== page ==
As email becomes more critical to a company the issue of what happens with email if the server or internet connection fails is often raised.
One solution that is frequently mentioned is backup MX services. This is where a server located elsewhere is listed in your MX records with a higher MX value. The theory being that in the event of your server being available, the backup server will collect your email and then pass it on once the server has returned.
However a backup MX service will cause you grief outside of the times when it becomes useful, which basically makes the disadvantages outweigh the advantages considerably.
If you are having significant outages where a backup service becomes important to your business then you need to review the overall service of the primary server. A backup MX service should be something that is never used - or used once or twice a year at most.
What is the problem with Backup MX Services?
The number one problem with backup MX services is the fact that most spam goes to the higher MX records. Spammers have worked out that most higher MX records will not have the same level of spam protection and there is a higher chance of their message getting delivered.
As the most effective anti spam methods block the spam at the point of delivery, if you have the messages going through another server then you cannot use any of those methods. The only methods of dealing with spam is the traditional detection methods - which struggle with image based spam.
Furthermore dropping email delivered to non-existent users is almost impossible. Depending on the backup MX service that you use, they may insist on your server accepting all email, then dealing with it once it has been delivered. As most spam is spoofed, that means finding some way of dropping the messages once it has been delivered.
Do you need a backup solution at all?
SMTP email delivery has some robustness built in. Most email servers will attempt to deliver email for 48 hours, so as long as you can get something else in place in that time window you are fine. I work on the theory that if you cannot get an alternative solution in place in 48 hours then you have bigger problems to worry about.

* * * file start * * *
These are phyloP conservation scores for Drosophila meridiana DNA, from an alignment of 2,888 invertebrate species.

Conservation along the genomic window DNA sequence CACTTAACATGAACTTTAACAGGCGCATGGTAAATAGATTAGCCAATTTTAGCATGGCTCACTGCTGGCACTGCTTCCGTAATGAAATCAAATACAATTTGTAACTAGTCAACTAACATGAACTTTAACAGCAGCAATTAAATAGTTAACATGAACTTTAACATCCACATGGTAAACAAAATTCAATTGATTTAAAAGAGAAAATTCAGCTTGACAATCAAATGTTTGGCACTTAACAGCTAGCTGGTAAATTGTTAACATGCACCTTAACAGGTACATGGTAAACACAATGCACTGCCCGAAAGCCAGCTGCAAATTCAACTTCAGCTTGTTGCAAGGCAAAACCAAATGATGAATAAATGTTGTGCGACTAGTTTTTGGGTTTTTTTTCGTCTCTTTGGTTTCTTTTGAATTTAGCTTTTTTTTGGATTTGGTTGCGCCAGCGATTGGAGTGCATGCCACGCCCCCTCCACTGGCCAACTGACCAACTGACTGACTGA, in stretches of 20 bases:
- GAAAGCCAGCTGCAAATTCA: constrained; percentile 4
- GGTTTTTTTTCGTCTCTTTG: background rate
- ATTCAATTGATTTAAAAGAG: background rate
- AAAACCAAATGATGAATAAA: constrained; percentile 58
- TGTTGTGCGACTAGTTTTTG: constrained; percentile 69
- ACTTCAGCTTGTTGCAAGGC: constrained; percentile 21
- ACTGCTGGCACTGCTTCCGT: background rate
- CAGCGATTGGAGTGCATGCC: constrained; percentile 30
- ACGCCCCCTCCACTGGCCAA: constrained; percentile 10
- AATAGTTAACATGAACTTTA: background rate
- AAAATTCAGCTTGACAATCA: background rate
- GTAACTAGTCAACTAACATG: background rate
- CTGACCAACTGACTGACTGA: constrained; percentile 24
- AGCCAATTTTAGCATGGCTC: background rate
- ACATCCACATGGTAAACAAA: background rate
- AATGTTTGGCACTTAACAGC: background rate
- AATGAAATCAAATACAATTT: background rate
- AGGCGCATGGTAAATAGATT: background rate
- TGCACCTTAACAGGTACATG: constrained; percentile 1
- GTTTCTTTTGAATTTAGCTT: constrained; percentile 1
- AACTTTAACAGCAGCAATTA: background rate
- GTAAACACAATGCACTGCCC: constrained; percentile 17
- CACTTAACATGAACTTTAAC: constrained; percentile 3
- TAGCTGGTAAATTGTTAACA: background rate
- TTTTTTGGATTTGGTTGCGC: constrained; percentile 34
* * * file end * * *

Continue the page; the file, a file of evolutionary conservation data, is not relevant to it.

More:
Alternative Server Solutions
The way that I prefer to work is to put something in place in the event of something happening. I can have an alternative email service in place in less than 30 minutes. Obviously that is only setup if the outage is confirmed as being many hours or even days. If it is simply a power failure then I don't tend to bother.
However the biggest hurdle with dealing with alternative server solutions that are put in place after the event is DNS replication.
To get round the DNS issue, I use a dynamic DNS service.
I have my own domain registered with one of the dynamic DNS service providers. Each client has a host in my domain with that service and that host is pointing to their existing mail server's IP address. You could use one of the dynamic DNS provider's domains if you don't have a spare domain to use.
The host appears in their MX records.
mail.domain.com cost: 10
client.mydomain.net cost: 20
mail.domain.com type: A IP Address: 126.96.36.199
client.mydomain.net type: A IP Address: 188.8.131.52
Note that both IP addresses are the same at this time.
In the event of a failure, I simply switch the dynamic DNS IP address to the address of the alternative server. That IP address change is live in less than 20 minutes, usually within two or three minutes, as the dynamic DNS services are configured for frequent changes to the IP addresses and make them accessible across the internet very quickly.
As the host is already in the DNS for the client's domain, I don't have to wait for any DNS changes to propagate.
When the primary server is available, the dynamic DNS host is switched back.
Alternative Server Software
For an alternative server, pretty much anything that supports SMTP can be used.
IIS makes a very good queueing only server. Someone with some asp skills could easily knock up a front-end that allows the messages in the queue to be viewed with a standard web browser. Access would need to be very restricted as it would show all messages in the queues.
You could even sign up with a host and create accounts in their email package. As long as the host has a decent web based front end for the email the end users can work with their email. When service is resumed, export the email to PST files and import it in to the mailbox.
If you are going to use a host, try and find one that supports IMAP connections. Then restrict the users to web based access and configure the server to store a copy of the sent items. That will ensure that you can download and import sent and received items in to Exchange when the server is available.
The Key is Forward Planning
As with many system failure procedures, the key is forward planning. By getting the DNS changes made in advance, you can reduce the downtime for email considerably, resulting in less downtime for your end users. While it may not be a perfect solution, it will give you access to the email allowing phone calls to be made and business to operate - if not at optimum levels.